This volume offers a badly needed authoritative, state-of-the-art, comprehensive account and analysis of the many and very important contributions of Auguste Comte to philosophy, the history and philosophy of science, and related fields. It is the best possible introduction to the thought and legacy of Comte available in English.
Auguste Comte’s doctrine of positivism was both a philosophy of science and a political philosophy designed to organize a new, secular, stable society based on positive or scientific, ideas, rather than the theological dogmas and metaphysical speculations associated with the ancien regime. This volume offers the most comprehensive English-language overview of Auguste Comte’s philosophy, the relation of his work to the sciences of his day, and the extensive, continuing impact of his thinking on philosophy and especially secular political movements in Europe, Latin America, and Asia. Contributors consider Comte’s reasons for establishing a Religion of Humanity as well as his views on domestic life and the arts in his positivist utopia. The volume further details Comte’s attempt to apply his “positive method,” first to social science and then to politics and morality, thereby defending the continuity of his career while also critically examining the limits of his approach.
The chapters in this volume provide the most comprehensive and ambitious assessment in English of Comte’s many projects. Contributors exhaustively analyze Comte’s achievements across a formidable range of subjects within the philosophy of science and social and political thought. They remind us again of the often provocative achievements and widespread influence of this many-sided and now too-neglected thinker.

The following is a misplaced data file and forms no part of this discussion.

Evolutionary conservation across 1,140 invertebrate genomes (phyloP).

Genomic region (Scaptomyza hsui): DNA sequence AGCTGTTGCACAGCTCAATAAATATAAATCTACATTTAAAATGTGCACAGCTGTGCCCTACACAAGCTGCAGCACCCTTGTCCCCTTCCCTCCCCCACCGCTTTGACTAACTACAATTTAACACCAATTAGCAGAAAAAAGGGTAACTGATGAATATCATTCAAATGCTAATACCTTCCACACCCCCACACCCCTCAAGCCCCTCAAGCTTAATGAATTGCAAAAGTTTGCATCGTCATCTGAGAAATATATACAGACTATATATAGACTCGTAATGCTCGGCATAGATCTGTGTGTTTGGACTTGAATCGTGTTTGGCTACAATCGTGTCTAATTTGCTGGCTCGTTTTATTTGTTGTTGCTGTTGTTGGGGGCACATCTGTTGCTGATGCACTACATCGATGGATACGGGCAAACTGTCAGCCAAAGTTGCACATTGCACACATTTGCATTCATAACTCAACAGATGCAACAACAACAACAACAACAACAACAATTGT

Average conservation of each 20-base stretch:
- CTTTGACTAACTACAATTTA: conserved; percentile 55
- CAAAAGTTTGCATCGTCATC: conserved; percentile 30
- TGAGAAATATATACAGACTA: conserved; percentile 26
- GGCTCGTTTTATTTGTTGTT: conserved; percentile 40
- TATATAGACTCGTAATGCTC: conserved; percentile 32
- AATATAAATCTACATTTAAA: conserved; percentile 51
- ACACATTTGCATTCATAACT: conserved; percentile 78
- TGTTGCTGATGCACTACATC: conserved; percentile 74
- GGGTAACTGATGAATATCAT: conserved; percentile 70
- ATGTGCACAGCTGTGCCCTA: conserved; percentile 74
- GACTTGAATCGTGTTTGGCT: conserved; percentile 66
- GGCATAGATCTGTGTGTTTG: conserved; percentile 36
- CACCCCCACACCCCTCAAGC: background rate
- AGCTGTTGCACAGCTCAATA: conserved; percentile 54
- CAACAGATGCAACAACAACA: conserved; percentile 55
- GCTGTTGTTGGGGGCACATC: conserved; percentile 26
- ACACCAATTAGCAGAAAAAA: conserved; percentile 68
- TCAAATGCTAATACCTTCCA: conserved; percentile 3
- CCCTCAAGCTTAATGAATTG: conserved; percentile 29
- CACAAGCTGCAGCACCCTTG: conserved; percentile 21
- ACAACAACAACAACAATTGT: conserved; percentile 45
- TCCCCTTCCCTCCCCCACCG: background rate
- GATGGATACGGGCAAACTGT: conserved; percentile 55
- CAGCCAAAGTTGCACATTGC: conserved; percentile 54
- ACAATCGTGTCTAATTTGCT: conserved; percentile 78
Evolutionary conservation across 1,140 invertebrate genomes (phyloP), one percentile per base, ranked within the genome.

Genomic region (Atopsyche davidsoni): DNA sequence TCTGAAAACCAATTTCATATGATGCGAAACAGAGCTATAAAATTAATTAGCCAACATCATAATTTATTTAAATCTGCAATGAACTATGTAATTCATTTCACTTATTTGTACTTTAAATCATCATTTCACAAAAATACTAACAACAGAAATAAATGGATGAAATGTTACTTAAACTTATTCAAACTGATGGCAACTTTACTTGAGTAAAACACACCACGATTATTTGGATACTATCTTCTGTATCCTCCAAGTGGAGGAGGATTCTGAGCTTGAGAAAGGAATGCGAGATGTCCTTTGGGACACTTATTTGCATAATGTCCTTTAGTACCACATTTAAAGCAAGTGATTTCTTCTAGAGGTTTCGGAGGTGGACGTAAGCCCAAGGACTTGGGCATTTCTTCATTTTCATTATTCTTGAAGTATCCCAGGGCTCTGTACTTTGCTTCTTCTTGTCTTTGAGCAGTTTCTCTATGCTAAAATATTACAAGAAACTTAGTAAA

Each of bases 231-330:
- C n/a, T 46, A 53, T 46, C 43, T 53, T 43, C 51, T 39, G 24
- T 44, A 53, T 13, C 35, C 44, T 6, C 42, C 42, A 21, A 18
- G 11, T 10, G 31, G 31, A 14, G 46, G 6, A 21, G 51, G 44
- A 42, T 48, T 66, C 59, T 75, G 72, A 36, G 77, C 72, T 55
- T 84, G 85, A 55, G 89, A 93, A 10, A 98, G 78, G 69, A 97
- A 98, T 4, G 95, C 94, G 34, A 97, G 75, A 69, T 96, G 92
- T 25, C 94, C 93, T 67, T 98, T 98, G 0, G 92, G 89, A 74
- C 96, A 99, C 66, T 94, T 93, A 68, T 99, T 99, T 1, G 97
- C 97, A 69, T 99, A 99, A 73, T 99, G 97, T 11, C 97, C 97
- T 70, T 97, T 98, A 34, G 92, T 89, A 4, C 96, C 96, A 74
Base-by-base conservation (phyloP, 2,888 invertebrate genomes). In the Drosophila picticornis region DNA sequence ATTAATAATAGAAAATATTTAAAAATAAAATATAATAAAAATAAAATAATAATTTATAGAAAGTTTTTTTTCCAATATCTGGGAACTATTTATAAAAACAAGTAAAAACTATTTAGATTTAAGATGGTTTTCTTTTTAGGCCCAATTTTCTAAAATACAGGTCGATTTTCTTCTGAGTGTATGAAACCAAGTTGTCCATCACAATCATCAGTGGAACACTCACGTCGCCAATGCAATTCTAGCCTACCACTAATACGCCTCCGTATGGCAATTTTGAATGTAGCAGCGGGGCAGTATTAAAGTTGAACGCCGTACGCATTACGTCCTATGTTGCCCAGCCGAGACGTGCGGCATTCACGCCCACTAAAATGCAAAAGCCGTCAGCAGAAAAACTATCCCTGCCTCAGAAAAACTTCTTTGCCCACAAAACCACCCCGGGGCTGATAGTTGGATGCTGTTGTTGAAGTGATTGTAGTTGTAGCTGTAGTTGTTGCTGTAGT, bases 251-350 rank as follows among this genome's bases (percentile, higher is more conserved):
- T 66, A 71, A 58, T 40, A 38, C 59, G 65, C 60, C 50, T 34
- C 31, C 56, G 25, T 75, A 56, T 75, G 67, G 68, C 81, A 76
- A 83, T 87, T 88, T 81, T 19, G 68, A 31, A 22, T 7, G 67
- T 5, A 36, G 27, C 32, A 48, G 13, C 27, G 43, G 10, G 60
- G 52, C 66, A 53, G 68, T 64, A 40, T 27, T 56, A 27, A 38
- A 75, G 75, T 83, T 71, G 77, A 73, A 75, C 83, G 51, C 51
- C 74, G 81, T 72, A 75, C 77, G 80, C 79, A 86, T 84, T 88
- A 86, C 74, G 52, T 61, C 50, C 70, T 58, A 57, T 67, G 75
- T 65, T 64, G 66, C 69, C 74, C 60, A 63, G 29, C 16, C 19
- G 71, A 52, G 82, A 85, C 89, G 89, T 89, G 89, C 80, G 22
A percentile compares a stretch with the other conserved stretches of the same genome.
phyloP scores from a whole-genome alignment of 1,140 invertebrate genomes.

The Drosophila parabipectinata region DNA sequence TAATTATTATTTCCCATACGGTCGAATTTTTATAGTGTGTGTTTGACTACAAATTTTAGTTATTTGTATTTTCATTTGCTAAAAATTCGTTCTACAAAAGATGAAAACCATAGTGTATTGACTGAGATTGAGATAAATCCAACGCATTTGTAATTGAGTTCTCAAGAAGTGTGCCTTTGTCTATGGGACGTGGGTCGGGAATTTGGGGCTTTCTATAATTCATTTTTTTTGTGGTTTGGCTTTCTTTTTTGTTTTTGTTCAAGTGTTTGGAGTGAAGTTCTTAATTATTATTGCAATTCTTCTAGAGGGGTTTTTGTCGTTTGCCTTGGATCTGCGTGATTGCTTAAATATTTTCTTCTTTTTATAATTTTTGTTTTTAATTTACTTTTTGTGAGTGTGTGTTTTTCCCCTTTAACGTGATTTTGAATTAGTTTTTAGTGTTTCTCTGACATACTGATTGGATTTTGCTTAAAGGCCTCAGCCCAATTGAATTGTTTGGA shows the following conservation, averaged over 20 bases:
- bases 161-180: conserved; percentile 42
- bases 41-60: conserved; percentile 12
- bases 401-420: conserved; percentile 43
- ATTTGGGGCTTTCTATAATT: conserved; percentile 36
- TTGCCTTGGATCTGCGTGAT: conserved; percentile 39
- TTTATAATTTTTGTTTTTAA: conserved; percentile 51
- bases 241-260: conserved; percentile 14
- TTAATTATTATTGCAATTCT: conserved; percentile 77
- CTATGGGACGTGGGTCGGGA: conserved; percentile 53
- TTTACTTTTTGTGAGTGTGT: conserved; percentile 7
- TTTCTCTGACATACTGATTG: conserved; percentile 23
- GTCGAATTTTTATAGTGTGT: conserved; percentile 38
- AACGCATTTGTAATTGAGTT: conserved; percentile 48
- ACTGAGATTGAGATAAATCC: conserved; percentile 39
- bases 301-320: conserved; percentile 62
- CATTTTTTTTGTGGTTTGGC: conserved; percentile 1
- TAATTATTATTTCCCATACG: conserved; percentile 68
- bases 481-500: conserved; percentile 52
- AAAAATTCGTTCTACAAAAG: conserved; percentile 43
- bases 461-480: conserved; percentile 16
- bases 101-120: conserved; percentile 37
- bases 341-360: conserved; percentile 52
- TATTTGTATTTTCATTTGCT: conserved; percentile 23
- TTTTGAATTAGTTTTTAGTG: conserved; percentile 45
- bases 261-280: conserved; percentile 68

These excellent essays-all by leading scholars of 19th-century intellectual history-discuss all aspects of Comte's thought.
This book should become the standard work in English on Comte’s philosophy.
Love, Order, and Progress is an excellent reference work on August Comte. Many aspects of positivism, as Wernick writes, are ‘hard . . . to digest, or indeed take seriously’. It is one of the merits of this volume to look beyond this negative reputation in order to show the originality of Comte’s philosophy. The contributors show clearly Comte’s crucial role in the emergence and development of some scientific disciplines.
Michel Bourdeau is Emeritus Senior Researcher at the Institut d’histoire et de philosophie des sciences et des techniques in Paris. He is the secretary of the Association internationale La Maison d’Auguste Comte and the author or coeditor of several books and numerous articles on Auguste Comte.
Warren Schmaus is professor of philosophy at Illinois Institute of Technology. He is the author of Rethinking Durkheim and His Tradition and Durkheim’s Philosophy of Science and the Sociology of Knowledge: Creating an Intellectual Niche, and is coeditor of Love, Order, & Progress: The Science, Philosophy, & Politics of Auguste Comte.